The many reasons why the famed scientist was a minor celebrity in Hollywood.
General view of a screen showing physicist Stephen Hawking during the performance on the opening night of 'Monty Python Live' in London.
Photograph: Dave J Hogan/Getty Images
Back in 2015, Stephen Hawking was quizzed about the one thing he saw online that he found hilarious.
His reply was 'The Big Bang Theory'.
Big Bang was also the cosmological model which Hawking created, but it was his brief role in popular sitcom that made people notice his humorous side.
According to the Daily News, 'it was his legendary career that made him a minor celebrity, even in Hollywood'.
The scientist appeared for a little over two minutes on the sitcom where he played himself and reviewed Sheldon (Jim Parsons) paper.
Stephen Hawking made a guest appearance on The Big Bang Theory.
Photograph: Kind courtesy CBS
Over a period of time, he appeared in more episodes and also was a part of the 200th episode to sing Happy Birthday to Sheldon.
It's not quite usual for a scientist to appear in popular culture, and it was Hawking's fame that lead to his appearances on sitcoms, with films and songs being written about him.
Hawking lived such a remarkable life that in 1991 filmmaker Errol Morris chose to make a documentary on the famous physicist and cosmologist.
Titled A Brief History of Time, Morris's film was based on Hawking's life and work.
Another film that's etched in our minds is 2004's Hawking.
The film revolved around young Hawking 's life as a PhD student at Cambridge University and his struggle against the motor neuron disease and stared Benedict Cumberbatch as Hawking -- it was the first-ever portrayal of the physicist on screen.
Actor Eddie Redmayne poses with Stephen Hawking as they arrive at the UK premiere of the film The Theory of Everything which was based around Hawking's life.
Photograph: Andrew Winning/Reuters
Later in 2014, Eddie Redmayne played Hawking in his biographical romantic drama film, The Theory of Everything.
Set in Cambridge University, the film detailed the life of the theoretical physicist from the early 1960s to the 80s.
Redmayne went ahead to win the Academy Award for the Best Actor for the film, which bagged three BAFTA awards and two Golden Globes.
Almost two decades ago, he also appeared on The Simpsons show for the episode They Saved Lisa's Brain.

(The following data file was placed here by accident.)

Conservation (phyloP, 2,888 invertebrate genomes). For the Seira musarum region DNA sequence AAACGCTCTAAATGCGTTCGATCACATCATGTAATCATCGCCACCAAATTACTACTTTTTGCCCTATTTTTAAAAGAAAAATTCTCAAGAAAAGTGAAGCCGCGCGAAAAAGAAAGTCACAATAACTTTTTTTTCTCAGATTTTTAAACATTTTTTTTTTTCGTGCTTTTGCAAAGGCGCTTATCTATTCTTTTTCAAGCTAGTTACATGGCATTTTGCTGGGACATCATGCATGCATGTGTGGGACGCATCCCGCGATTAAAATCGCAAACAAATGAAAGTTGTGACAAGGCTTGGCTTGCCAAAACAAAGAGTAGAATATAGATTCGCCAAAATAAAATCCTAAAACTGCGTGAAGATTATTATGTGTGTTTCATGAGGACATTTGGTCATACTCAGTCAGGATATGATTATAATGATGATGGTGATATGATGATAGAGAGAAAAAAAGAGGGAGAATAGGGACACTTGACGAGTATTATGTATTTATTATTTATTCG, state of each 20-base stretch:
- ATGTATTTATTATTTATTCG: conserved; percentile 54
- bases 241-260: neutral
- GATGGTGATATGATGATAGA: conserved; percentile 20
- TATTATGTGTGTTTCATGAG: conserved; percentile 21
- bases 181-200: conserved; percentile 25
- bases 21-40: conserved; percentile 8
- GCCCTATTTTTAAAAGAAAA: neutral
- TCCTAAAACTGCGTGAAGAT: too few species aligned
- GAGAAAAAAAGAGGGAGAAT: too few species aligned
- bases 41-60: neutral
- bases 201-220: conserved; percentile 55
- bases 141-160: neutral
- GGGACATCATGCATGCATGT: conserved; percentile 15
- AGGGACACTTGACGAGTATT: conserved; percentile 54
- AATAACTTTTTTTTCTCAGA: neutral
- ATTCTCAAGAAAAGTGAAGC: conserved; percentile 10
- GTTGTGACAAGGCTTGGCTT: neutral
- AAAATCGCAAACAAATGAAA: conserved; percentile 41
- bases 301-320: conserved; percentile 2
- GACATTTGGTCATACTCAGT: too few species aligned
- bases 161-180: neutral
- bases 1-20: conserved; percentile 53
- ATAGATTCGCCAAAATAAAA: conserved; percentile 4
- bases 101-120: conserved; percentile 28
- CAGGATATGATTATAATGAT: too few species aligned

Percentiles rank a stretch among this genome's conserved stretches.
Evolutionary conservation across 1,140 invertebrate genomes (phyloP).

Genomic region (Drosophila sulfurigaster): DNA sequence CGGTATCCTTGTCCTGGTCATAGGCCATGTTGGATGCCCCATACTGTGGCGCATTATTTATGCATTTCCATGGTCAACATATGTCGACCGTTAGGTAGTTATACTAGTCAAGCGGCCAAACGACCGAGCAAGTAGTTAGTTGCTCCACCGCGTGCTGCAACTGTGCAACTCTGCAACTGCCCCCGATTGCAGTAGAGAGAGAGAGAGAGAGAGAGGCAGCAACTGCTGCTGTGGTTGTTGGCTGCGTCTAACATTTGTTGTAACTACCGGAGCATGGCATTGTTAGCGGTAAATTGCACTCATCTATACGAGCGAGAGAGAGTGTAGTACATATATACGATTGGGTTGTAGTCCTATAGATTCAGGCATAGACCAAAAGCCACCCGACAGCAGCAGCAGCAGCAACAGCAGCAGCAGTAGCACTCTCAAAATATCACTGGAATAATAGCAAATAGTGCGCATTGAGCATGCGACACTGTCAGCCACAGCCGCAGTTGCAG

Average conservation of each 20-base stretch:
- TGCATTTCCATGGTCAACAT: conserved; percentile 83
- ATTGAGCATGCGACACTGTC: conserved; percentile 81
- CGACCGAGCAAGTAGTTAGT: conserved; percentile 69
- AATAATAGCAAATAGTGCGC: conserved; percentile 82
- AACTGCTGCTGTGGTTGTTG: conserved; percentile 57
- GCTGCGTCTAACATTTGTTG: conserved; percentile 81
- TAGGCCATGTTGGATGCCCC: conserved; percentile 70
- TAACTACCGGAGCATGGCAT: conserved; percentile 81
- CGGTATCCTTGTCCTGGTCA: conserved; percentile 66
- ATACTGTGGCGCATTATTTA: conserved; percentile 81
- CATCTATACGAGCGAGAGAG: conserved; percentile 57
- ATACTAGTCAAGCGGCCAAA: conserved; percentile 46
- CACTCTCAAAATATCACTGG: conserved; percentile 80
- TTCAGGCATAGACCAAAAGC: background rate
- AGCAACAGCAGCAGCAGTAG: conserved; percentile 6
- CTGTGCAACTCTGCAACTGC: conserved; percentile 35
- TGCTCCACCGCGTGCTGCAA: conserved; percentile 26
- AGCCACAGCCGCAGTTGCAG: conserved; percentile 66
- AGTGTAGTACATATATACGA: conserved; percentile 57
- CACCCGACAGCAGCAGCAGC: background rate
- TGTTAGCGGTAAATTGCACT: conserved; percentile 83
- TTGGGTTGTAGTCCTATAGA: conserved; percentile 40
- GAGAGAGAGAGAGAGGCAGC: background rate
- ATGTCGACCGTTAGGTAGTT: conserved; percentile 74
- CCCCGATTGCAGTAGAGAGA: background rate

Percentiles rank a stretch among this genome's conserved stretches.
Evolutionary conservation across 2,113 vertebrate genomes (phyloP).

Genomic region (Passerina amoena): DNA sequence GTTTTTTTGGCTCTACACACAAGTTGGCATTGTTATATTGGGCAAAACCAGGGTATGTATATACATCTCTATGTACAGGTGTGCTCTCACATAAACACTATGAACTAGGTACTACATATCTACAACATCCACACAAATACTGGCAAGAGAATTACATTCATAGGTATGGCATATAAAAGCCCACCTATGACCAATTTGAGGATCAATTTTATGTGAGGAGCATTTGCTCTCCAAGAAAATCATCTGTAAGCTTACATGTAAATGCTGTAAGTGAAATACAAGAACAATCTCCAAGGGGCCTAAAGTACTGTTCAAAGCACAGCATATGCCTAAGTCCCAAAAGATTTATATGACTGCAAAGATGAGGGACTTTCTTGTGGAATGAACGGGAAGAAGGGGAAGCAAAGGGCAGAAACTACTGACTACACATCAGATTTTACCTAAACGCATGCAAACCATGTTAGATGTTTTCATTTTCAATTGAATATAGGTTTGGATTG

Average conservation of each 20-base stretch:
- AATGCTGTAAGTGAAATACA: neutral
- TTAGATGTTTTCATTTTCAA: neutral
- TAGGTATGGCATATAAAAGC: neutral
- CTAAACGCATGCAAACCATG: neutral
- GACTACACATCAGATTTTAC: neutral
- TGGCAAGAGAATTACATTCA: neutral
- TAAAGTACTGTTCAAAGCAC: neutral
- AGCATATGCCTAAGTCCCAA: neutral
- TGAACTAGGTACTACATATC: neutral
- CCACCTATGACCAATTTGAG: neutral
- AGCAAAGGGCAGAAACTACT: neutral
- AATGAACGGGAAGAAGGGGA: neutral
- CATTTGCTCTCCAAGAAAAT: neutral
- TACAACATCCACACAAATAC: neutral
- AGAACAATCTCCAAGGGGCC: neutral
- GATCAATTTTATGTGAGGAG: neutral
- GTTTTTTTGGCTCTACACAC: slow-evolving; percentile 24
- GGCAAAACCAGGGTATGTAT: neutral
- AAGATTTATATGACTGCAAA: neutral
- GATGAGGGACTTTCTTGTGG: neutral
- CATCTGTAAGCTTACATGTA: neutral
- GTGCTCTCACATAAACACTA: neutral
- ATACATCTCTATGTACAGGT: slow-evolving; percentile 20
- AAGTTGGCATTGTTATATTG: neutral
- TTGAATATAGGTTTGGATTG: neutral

Photograph: A clip from The Simpsons.
In the episode he rescued Lisa in a special wheelchair, complete with a retractable helicopter attachment.
He later revealed in an interview with The Guardian that he didn't take the show too seriously, but enjoyed appearing in the show.
'The Simpsons' appearance was great fun. I think The Simpsons have treated my disability responsibly,' he said in the interview.
Over a period of time, Hawking had over five appearances in the show and during the British Comedy Awards 2004, he was even presented a toy version of himself in The Simpsons form, a copy of which he kept in his office.
Hawking displayed a cartoon of himself with characters from the famous television serial The Simpson Family during a public lecture in Mumbai.
Photograph: Savita Kirloskar/Reuters
According to The Guardian, 'The frequency with which Hawking appeared on shows like The Simpsons proved he was happy to be on the inside laughing out.'
'The appearance in helped earn Hawking a certain cult status,' the report added.
In a 1993 episode of Star Trek: The Next Generation, he appeared as his own hologram making him the only guest in any of the Star Trek series to play himself.
Little later did fans realise that Hawking was a self-proclaimed Star Trek fan.
Hawking also made several guest appearances in Futurama.
As a comic book character for an illustrated series about his life, Stephen Hawking: Riddles Of Time & Space.
Photograph: Kind courtesy Comicfleamarket.com
The British scientist also featured as a comic book character for an illustrated series about his life, Stephen Hawking: Riddles Of Time & Space.
The book covered Hawking's college days, his work as a researcher at Cambridge and some of his key discoveries.
The book provided a glimpse into 'the man, the myth and the legend,' writers of the book said.
Stephen Hawking on John Oliver's Last Week Tonight.
The scientist appeared in the first installment of John Oliver's The People Who Think Good series on his popular show Last Week Tonight.
It was on the show that the scientist showed off his comic talents by mocking the host. He left the audience in splits with his excellent comic timing.
When quizzed about the one thing that he'd want people to understand about his work, Hawking said, 'Imaginary time. People think it is something you have in dreams.
'Or when you are up against a deadline. But it is a well-defined concept.
'Imaginary time is like another direction in space. It is the one bit of my wok science fiction writers haven't used. Because they don't understand it.'
Scroll down to see a collage of another funny moment on the show.